The Nigeria Economic Summit Group has said that about 70 per cent of Nigerians believe that it is not wrong to pay tax.
The NESG disclosed this during its Fiscal Policy Roundtable event in Lagos, while launching its Citizen Perception Report, a research advocating better tax system in the country.
The Fiscal Policy Roundtable co-chair, NESG, Dr Doyin Salami, said the government had been unable to meet recurrent and capital expenditures following a budget deficit of N3.8bn and debt profile of N22.7bn.
While mentioning some findings in the Citizens Perceptions Report, he said that, “Over 70 per cent of Nigerians believed that it is not wrong to pay taxes. This sentiment is fuelled by the issues around the social contract between the government and the citizenry.”
Salami, who was represented by the PWC West Africa Tax Leader and Research Director, NESG Fiscal Policy Roundtable, Mr Taiwo Oyedele said, “Low tax compliance results from tax complexity, crisis of trust in the government and inadequate social contract deliverables; while tax officials were constrained by inconsistent tax policies, limited resources, unrealistic targets, and inability to influence service delivery, among others.”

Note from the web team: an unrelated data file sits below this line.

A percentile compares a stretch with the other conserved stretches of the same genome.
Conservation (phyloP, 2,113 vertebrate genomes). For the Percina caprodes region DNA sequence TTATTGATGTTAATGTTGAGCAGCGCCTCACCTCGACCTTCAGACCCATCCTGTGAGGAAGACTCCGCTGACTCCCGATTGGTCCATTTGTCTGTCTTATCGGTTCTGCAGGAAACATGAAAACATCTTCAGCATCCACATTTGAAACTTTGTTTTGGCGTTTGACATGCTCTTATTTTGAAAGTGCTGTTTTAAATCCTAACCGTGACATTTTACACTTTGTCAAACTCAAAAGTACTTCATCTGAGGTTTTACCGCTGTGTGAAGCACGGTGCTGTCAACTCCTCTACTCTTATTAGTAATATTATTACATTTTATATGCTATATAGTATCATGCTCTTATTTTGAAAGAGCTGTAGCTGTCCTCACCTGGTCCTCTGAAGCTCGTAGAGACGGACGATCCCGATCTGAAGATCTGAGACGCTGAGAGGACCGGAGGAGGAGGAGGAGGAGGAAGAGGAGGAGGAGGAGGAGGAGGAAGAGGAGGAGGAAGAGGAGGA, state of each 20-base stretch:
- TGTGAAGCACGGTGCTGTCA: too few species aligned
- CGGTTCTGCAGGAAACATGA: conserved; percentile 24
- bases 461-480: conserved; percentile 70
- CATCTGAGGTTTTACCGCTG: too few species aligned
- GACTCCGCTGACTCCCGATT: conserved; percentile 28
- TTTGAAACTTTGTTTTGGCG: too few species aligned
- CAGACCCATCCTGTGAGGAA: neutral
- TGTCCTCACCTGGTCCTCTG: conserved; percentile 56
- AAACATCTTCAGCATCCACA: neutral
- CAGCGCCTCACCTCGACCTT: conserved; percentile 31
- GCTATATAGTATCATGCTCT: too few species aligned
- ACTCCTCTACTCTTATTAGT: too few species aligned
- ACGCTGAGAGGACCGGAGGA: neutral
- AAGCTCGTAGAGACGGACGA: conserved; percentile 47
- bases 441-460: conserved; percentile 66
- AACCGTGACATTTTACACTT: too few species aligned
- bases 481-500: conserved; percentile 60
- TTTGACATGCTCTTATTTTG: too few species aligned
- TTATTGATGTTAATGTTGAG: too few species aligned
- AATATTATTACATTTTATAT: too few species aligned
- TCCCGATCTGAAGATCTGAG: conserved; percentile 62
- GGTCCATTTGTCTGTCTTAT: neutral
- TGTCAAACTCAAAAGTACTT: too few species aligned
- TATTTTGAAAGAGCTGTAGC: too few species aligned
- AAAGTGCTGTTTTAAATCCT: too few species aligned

The NESG noted that its project called, ‘Better Tax’ sought to close knowledge gaps in fiscal policy and create a sustainable framework to actualise the Federal Government’s inclusive economic agenda.
It noted that the report was the product of a nationwide perception survey across households and small businesses in the tax value chain.
In the report, it tasked the government to establish an office of tax simplification among other recommendations targeted at demystifying complex provisions in the nation’s tax laws and boosting dwindling revenues from the non-oil sector of the economy.
The Chairman, NESG Fiscal Policy Roundtable, Dr Sarah Alade, said the core concept of the roundtable was to reflect the needs and objectives that formed the basis of a robust fiscal reform platform, focused on mobilising and growing the country’s tax revenue.
She mentioned that the International Monetary Fund estimated that revenue collected in 2016 across all tiers of government was only about six per cent of the Gross Domestic Product.
Alade added that historically, more than 70 per cent of the revenue had come from the oil sector while the non-oil sectors, which accounted for more than 90 per cent of GDP, had historically contributed about 30 per cent to revenue.
She said, “This limits Nigeria’s ability to credibly execute its development plan and fund critical social sector programmes. It also leaves Nigeria very vulnerable to macro-economic shocks from low oil prices. The most recent fall in oil prices threw Nigeria into a fiscal crisis with spill-over effects on the economy resulting in a recession in 2016.